Wrap for real

I mentioned before that there was still a small amount of green screen footage left to shoot, so I’m pleased to announce that nearly seven months after our first “wrap” we’ve finally taken care of it! Toshio and Akane, great work!

studio

It was a simple set up, and in fact it will only be seen as a program playing on an old, broken-down television, so it’s going to be seriously noised up in the finished movie. But it also happens to be the only part in the movie with real dialog, so getting decent sound was a priority. The shoot went incredibly well. I’ve already done a rough composite and I’m very happy with it.

techweek2The trickiest part with this is going to be to get a good finished sound-sync edit quickly that I can start experimenting with putting into the movie. I’ve come to the realization that while Blender is a fun and familiar option for editing sequences for me, it’s not up to the task of dealing with sound in any more than the simplest way. For one thing, the Blender VSE on my Macbook Air is simply not reliable for playing back sound. Once a certain number of sound strips (not a high number in terms of real editing work, but high enough to make bug reporting unwieldy) are in an edit, some simply go inexplicably silent for both playback and export. Closing and re-opening can fix the problem, or opening the same .blend on another computer, but whatever the issue, it’s no good. The other, arguably more serious problem (because it’s true on any computer) is that Blender simply does not offer options for working with others on edits. There’s no support for exporting EDLs or OMF data, which stops me dead in the water considering using Blender for this. You can’t even export a single edited sound clip or channel to its own .wav file easily. In fact, the VSE is much more restrictive than the rest of Blender in this respect. VSE strips aren’t even possible to link or append to other .blend files on their own, which is very inflexible even if you do all your work with Blender.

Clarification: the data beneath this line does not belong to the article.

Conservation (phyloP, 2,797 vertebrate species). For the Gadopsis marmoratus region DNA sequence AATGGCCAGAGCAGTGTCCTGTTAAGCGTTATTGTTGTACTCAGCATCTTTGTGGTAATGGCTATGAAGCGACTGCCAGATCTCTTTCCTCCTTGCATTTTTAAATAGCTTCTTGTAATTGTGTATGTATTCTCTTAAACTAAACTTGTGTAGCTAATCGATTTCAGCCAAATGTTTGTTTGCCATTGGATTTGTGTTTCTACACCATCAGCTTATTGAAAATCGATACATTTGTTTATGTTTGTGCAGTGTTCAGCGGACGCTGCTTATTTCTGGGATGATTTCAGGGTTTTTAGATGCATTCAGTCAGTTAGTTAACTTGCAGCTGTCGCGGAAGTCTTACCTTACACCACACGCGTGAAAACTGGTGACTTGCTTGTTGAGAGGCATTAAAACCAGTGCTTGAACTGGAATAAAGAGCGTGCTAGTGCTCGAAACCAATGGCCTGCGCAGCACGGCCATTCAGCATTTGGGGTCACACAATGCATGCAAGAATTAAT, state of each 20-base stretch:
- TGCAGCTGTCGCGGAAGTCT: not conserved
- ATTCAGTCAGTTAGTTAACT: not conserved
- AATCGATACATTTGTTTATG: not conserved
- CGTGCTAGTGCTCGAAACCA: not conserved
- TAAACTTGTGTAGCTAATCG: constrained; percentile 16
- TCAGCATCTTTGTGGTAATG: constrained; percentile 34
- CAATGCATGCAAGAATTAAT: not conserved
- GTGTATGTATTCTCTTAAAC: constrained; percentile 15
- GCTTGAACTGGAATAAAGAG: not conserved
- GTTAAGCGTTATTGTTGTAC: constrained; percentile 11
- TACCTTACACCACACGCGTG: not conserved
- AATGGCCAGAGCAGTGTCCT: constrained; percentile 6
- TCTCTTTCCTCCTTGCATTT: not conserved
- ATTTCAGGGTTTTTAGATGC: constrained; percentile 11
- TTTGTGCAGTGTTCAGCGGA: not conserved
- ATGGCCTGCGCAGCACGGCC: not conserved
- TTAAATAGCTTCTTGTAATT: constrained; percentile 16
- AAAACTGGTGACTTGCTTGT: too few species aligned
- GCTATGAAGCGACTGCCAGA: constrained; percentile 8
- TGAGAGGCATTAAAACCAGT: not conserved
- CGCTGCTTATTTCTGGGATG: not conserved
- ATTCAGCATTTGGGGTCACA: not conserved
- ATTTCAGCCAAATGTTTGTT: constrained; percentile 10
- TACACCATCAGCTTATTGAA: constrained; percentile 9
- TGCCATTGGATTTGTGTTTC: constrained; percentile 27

This is too bad, because open source options in video editing are extremely limited. Almost all the ones that look remotely decent are available for Linux only, and unfortunately as I’ve learned many times, looking remotely decent on the website often doesn’t translate into actually being usable. It’s hard to justify devoting a machine to installing Linux, with all of its starting-out pains, just to try out another editor. And a note to any would-be open source video editor developers who might be reading this: please, lay off with the fancy built-in transition effects. Double down on workflow, pipeline compatibility, and flexible import-export of standard data formats. The last thing I need is a twirling 3D transition between cuts. I need to get data about cuts to a sound mixer.

I’m not sure what I’ll do. I’ll either try out Lightworks (which is currently at a “proprietary freeware” stage of its purported transition to open source) or I’ll just suck it up and look into a monthly subscription-based Adobe Premier license. I think I’ll edit to the point of a finished frame sequence in  Blender, but then I need a suitable, pro-grade tool for working with the sound. Suggestions are welcome.

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5 Responses to “Wrap for real”

  1. Soundforge is more powerful for editing audio but Premiere will probably do everything you need. They both offer free trials.

  2. I think Premier will probably be what I wind up using. I really just want to sync up what I can and then pass that to the sound guy to save him doubling up on that basic editing work. He’s going to be working his sonic magic in more sound-oriented software. I do want to check out Lightworks though.

  3. Update: I took a look at both Lightworks and Premier. If LIghtworks were properly open source I’d have given it more of a chance out of principle, but judged only on its merits after a cursory attempt at doing the editing I needed, well, let’s just say Thelma Schoonmaker can keep it. I’m going with Premier (and the work has been going pretty quickly once I got it installed).

  4. I saw your work on blender.org
    I got curious as you wrote there about a custom made OSL script, and so I got m wondered what does it do ?

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